JFK's assassination: What we rememberLoading
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    Here are historic Sacramento photos from the time of President John F. Kennedy’s assassination, along with edited remembrances from Sacramento Bee readers. See more comments, or contribute your own on The Sacramento Bee’s Facebook page.


    Passersby gather in a Sacramento furniture store on Nov. 22, 1963, to follow televised news of the assassination. Published in The Sacramento Bee, Nov. 23, 1963.


    What I remember

    “I was 21 years old, eating lunch at my office desk downtown when somebody rushed in shouting ‘The president is dead!’ I thought it must be someone local, like the president of Kiwanis or something similar. I was shocked when he said it was JFK. They let all of us go home for the rest of the day.”

    - Harriet Buchanan, 2013
    Sacramento Bee
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    Walter Cronkite announces death of JFK on CBS News, Nov. 22, 1963.


    What I remember

    “I was a sophomore in high school. I was in music class when the announcement came over the loud speaker; we all cried. It was very sad. He was a great president.”

    - Sylvia Villa, 2013
    CBS News
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    Front page of The Sacramento Bee, Nov. 22, 1963.


    What I remember

    “I was in the fifth grade at Neil Cummins School in Corte Madera. It was the mid-morning recess, and my friend Marty and I hadn’t gone outside like we were supposed to … . Our teacher, Mrs. McKinney, a gray-haired lady with charming Southern manners, charged into the classroom in a lather. She collared Marty, threw him to the floor, and switched on the TV. We protested Marty’s treatment. We thought our teacher was overreacting to our breaking the rules by not leaving the classroom. Mrs. McKinney turned and said, ‘Shut up, you two!’ Then the TV came on and we learned the awful news. The president had been shot.”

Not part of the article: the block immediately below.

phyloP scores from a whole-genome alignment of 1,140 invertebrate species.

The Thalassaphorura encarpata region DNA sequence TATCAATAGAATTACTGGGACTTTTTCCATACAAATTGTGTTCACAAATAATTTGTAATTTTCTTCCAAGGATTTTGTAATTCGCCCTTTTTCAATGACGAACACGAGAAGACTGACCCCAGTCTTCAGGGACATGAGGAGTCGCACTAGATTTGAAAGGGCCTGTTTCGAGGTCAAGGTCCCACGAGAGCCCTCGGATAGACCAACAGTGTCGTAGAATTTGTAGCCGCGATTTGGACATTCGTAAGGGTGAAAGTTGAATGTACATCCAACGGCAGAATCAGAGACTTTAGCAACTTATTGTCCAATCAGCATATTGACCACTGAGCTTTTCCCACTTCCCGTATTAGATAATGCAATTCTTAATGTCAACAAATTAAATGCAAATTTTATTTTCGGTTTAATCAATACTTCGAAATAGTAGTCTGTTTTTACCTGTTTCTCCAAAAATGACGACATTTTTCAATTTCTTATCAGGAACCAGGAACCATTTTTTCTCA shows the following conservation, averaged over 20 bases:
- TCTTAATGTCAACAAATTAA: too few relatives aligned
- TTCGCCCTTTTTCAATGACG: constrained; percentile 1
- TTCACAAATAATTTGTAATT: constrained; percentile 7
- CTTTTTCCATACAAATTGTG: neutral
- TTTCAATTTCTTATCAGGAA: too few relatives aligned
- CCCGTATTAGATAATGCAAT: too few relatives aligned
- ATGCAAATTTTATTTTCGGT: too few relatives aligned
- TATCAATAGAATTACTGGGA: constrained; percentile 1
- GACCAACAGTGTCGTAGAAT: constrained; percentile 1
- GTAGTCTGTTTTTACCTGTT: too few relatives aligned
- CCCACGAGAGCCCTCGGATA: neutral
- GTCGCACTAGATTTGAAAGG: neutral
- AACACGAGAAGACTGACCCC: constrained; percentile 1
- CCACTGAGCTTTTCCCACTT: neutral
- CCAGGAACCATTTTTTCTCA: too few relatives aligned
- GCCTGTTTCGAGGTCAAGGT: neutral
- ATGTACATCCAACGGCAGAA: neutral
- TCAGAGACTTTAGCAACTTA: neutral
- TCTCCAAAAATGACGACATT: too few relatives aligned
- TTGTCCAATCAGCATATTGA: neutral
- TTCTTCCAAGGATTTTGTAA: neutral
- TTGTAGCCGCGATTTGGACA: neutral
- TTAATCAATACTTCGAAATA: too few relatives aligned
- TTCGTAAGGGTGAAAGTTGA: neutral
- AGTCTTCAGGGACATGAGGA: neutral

- Clay Brandow, 2013
    Sacramento Bee
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    The shock of the assassination news shows on the faces of women in downtown Sacramento. Published in The Sacramento Bee, Nov. 23, 1963.


    What I remember

    “I was watching the ‘Dialing for Dollars’ movie when the announcer broke into the movie and said, ‘We have just received news that the president has been shot.’ I thought, what a terrible thing to say! I thought he was just kidding and was going to call the station to complain about his comment. Then the real news team came on and confirmed it. It felt like a ton of bricks hit me. JFK was the first president I ever voted for. We had to be 21 to vote in those days. I still have the newspaper from that terrible day.”

    - MaryLou Posch, 2013
    Sacramento Bee
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    President John F. Kennedy and California Gov. Edmund G. "Pat" Brown, Sept. 28, 1963, during Kennedy’s visit to Northern California to dedicate just-completed Whiskeytown Dam and Reservoir, about six miles west of Redding.


    What I remember

    “I heard it in English class. I believe they dismissed the school kids to go home. I remember one kid laughing and said that he was glad. Anyway a bunch of guys chased him down and let him have it.”

    - Jim Heinze, 2013
    Sacramento Bee
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    President John F. Kennedy, Sept. 28, 1963, during his visit to Northern California to dedicate Whiskeytown Dam and Reservoir.


    What I remember

    “I was a 20-year-old serviceman in the Air Force. The base where I was stationed was in lockdown, and there were rumors that a war was about to start. According to the rumors, the Soviets had ordered the assassination because Kennedy had embarrassed them in the Cuban missile crisis.”

    - Greg Morris, 2013
    Sacramento Bee